Drink Champagne, and not just the sparkling variety

Mention Champagne and immediately, images of elegant flutes of effervescent pale gold nectar are conjured. For centuries, the Champagne wine region in the northeast of France has been synonymous with sparkling white wines, the production of which have been dominated by big name Champagne houses like Mumm and Moët et Chandon.

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Grower Champagne at ATLAS: Jacques Selosse

In recent decades though, there's been a bubbling interest (sic) within the circle of discerning drinkers for Grower Champagnes. Many of the big name Champagne houses do not own vineyards and actually buy grapes from small vineyard growers, then use the juices to create their own bubbly blends. The rise of the Grower Champagne movement began when these vineyard owners felt that their grapes' potential expressions were lost and unfulfilled when blended to fit certain house styles of the big name Champagne producers. While certain growers have always been making a small bit of Champagne out of their grapes, more of them jumped on the bandwagon to produce their own wines. The Champagnes from growers/producers like Anselme and Jacques Selosse, Ulysse Collins, David Leclapart, and Philipponnat have been highly regarded as artisanal wine, crafted with the stylistic direction of highlighting their wines' distinct terroir characteristics.

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At a recent tasting, head sommelier of ATLAS Bar Mason Ng pointed out that for Grower Champagnes to be legitimate, at least 95% of the grapes used in their Champagne has to be grown by themselves. The way to identify a Grower Champagne is to look for the initial RM (Récoltant-Manipulant) on its wine label.

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ATLAS' wide array of Champagne makes it a great place to sample the various styles of the region's wines

Known for its amazing collection of Champagne (which we have previously covered here), ATLAS Bar has a key focus on Grower Champagnes and is naturally the best place for one to get a taste of these quality bubblies, especially when there are approximately 30 Champagnes by the glass and a rotating curation of Champagne flights.

Still (pardon the pun), it is not just the sparkling wines of Champagne that deserve your attention. Traditional to the Champagne wine region are several types of non-effervescent wines. Yet few outside of France have ever tried a sparkle-free wine from Champagne, since these still wines are usually only consumed locally. Thanks to a growing curiosity and a maturation of wine drinkers, oenophiles from all over the world are now seeking out these still wines from Champagne.

What to drink this month: Champagne, and not just the sparkling variety
Some of ATLAS bar's Coteaux Champenois

Coteaux Champenois

The AOC designation for all still wine made in Champagne, Coteaux Champenois, covers the same geographical area and grape varieties as the Champagne AOC designation, so you can find still wine producers throughout all five of Champagne's sub-regions. However, because of the chilly climate of the region, most of the Coteaux Champenois come from the southernmost villages like Bouzy and Aÿ, as it is challenging for grapes to get ripe enough up north.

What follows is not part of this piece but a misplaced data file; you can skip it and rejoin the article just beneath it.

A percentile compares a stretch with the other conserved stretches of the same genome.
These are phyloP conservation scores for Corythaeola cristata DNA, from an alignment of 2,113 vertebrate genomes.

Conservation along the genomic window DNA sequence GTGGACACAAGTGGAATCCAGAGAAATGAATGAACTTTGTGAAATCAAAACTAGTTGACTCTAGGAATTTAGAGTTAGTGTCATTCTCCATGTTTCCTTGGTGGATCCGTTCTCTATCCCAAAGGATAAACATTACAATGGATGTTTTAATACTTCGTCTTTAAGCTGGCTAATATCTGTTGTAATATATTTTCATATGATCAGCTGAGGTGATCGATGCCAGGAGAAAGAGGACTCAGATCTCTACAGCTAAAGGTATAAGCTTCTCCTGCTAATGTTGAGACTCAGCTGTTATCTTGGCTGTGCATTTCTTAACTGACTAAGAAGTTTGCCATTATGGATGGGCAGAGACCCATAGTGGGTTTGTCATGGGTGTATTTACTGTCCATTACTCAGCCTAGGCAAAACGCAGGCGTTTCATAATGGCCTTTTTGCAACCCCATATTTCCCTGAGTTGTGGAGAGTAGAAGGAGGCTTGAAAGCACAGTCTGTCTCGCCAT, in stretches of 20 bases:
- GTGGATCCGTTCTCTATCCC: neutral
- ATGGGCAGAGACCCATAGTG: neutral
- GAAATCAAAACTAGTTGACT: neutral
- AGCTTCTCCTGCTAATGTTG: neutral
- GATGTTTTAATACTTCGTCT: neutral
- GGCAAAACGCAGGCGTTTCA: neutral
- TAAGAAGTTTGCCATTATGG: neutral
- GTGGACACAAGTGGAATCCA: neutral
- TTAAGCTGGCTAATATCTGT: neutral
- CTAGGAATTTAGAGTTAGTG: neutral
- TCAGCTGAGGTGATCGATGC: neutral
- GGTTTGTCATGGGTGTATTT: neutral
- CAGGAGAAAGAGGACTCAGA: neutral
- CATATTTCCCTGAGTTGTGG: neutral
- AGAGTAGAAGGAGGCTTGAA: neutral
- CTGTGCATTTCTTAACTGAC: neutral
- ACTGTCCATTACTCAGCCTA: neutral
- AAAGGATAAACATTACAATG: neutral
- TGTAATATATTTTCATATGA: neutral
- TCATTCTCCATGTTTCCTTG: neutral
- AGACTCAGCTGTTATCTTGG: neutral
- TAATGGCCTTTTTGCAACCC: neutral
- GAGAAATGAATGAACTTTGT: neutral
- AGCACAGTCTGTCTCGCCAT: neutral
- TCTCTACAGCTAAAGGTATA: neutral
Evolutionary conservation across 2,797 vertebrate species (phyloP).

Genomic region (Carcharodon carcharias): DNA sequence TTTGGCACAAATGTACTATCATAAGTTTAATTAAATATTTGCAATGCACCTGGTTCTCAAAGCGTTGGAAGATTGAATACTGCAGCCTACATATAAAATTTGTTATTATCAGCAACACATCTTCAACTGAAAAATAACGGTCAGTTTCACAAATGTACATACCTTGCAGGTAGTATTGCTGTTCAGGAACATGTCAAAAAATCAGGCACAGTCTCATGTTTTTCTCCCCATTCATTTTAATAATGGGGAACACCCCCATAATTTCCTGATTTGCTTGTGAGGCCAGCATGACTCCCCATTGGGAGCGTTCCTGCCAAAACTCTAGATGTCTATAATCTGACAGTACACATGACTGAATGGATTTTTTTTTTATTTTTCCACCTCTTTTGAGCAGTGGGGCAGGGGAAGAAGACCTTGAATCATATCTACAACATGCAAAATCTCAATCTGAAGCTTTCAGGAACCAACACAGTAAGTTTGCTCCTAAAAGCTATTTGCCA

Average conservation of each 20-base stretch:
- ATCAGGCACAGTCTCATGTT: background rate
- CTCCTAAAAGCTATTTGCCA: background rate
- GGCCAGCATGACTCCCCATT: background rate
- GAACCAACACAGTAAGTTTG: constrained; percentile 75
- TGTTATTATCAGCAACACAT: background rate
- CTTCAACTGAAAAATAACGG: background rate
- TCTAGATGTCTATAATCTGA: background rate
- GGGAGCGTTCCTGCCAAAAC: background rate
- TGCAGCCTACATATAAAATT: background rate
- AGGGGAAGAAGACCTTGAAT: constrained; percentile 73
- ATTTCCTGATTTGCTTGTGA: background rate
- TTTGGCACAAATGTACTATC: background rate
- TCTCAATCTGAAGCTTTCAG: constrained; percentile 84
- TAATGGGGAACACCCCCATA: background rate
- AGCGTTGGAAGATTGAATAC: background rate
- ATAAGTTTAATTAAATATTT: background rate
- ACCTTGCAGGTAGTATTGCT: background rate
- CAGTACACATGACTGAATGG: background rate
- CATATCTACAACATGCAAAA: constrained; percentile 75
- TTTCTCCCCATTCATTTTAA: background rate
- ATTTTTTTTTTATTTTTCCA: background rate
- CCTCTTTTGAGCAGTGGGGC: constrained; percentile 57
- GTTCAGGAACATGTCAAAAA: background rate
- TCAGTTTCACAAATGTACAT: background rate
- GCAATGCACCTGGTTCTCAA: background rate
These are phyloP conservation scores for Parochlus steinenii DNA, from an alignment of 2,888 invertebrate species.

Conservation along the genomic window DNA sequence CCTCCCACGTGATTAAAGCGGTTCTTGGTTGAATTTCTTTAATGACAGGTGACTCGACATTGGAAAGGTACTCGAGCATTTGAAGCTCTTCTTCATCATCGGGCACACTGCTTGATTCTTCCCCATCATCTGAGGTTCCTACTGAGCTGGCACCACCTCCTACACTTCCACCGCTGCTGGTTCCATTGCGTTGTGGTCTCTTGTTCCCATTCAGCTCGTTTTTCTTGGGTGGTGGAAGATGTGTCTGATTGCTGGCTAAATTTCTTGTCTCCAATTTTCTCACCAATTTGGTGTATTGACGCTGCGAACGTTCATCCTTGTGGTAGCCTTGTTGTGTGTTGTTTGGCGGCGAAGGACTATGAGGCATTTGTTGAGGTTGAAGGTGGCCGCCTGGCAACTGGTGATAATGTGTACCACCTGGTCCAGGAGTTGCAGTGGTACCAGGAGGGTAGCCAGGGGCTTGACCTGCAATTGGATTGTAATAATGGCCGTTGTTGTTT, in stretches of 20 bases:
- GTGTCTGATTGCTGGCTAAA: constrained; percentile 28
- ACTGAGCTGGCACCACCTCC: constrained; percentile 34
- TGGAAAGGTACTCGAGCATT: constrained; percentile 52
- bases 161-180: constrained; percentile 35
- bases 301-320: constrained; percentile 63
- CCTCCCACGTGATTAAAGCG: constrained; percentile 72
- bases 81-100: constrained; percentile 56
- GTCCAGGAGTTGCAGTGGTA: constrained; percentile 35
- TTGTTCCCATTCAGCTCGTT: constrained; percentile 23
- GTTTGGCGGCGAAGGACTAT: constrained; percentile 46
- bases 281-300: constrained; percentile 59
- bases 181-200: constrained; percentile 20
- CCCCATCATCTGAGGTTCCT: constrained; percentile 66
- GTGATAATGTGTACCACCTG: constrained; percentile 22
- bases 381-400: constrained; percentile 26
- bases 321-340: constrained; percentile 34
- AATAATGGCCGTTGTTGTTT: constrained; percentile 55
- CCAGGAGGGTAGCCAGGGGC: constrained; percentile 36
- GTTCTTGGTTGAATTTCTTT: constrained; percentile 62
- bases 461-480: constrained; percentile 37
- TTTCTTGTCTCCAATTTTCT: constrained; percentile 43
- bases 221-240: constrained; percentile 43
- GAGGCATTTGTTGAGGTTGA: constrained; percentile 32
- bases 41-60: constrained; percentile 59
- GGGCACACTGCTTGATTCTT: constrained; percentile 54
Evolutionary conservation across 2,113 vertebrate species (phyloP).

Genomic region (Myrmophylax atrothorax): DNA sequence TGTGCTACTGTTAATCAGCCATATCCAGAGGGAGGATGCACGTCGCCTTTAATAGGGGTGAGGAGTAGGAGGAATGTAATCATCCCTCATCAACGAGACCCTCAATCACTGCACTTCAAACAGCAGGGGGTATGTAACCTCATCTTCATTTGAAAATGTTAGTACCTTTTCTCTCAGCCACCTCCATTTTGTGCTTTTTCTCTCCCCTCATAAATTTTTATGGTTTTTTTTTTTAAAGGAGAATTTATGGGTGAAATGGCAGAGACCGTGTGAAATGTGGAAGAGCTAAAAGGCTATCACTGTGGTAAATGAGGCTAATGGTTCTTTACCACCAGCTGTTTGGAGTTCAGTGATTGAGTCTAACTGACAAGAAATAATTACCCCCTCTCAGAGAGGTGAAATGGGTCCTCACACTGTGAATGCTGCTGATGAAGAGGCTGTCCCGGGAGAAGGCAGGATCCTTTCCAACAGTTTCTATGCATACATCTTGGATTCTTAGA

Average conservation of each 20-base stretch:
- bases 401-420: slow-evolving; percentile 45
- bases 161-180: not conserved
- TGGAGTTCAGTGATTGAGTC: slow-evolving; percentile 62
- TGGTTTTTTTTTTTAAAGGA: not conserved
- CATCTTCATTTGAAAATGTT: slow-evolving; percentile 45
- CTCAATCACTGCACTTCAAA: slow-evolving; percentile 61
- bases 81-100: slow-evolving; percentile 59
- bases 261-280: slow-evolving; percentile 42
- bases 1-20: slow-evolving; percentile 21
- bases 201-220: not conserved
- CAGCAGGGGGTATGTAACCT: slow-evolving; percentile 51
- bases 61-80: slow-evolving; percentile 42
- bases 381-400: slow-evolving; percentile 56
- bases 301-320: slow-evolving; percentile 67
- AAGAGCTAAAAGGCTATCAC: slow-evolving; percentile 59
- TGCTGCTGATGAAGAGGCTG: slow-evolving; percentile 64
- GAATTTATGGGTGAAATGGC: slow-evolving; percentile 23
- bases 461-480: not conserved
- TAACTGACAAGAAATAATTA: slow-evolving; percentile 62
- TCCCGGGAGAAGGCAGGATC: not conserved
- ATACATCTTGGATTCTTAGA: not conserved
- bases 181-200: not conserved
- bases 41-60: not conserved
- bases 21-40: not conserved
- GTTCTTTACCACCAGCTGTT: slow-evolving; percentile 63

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Coteaux Champenois from producers Pierre Paillard, Lanson, and Egly-Ouriet

Most of the Coteaux Champenois are reds made from Pinot Noir grapes, with only a small portion of whites and reds made with Chardonnay. These still wines are typically light and acid-driven, with lively fruit. Winemakers who produce Coteaux Champenois do so to keep up traditions that have been swept aside by the advent and celebration of sparkling Champagne. Many of the renowned Grower Champagne producers make outstanding Coteaux Champenois, including René Geoffrey, Egly-Ouriet, and Pierre Paillard. Recently, even the bigger Champagne houses are getting in on the act with the likes of Louis Roederer, Bollinger, and Lauren-Perrier making Coteaux Champenois.

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Ratafia de Champagne from Henri Giraud and Lanson

Ratafia de Champagne

Even though the Ratafia de Champagne AOC was only established in 2015, the tradition of making this sweet wine dates back to the 13th century. Also known as Ratafia Champenois, this fortified wine is made from the fourth and final pressings of Champagne grapes called "rebeche", which because of its reduced clarity and quality, do not make it to the production of sparkling wines. Ratafia de Champagne is made by adding a neutral grape-based alcohol to this grape must. The addition of alcohol halts the fermentation of the sugar in the grape must, resulting in Ratafia having a sweet taste and an alcohol level of 18%.

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A line up of Grower Champagnes, Coteaux Champenois, and Ratafia de Champagne at ATLAS bar

Unsurprisingly, ATLAS Bar has also been curating their very unique Coteaux Champenois and Ratafia de Champagne Collection. The collection currently includes around 15 different Coteaux Champenois, from the very premium Egly Ouriet Ambonnay Grand Cru Rouge and Henri Giraud Aÿ Grand Cru Blanc, to the smaller houses of Dehours, Larmandier Bernier and to the unknown cuvee of Lanson’s Bouzy Grand Cru Rouge and five Ratafia de Champagne, which includes Egly Ouriet, Henri Giraud, Guy Charlemagne, Lanson. Lead by Ng, the team is working on sourcing the best producers for both ranges and hopes to have more than 20 Coteaux Champenois and 10 Ratafia de Champagne by mid 2018.

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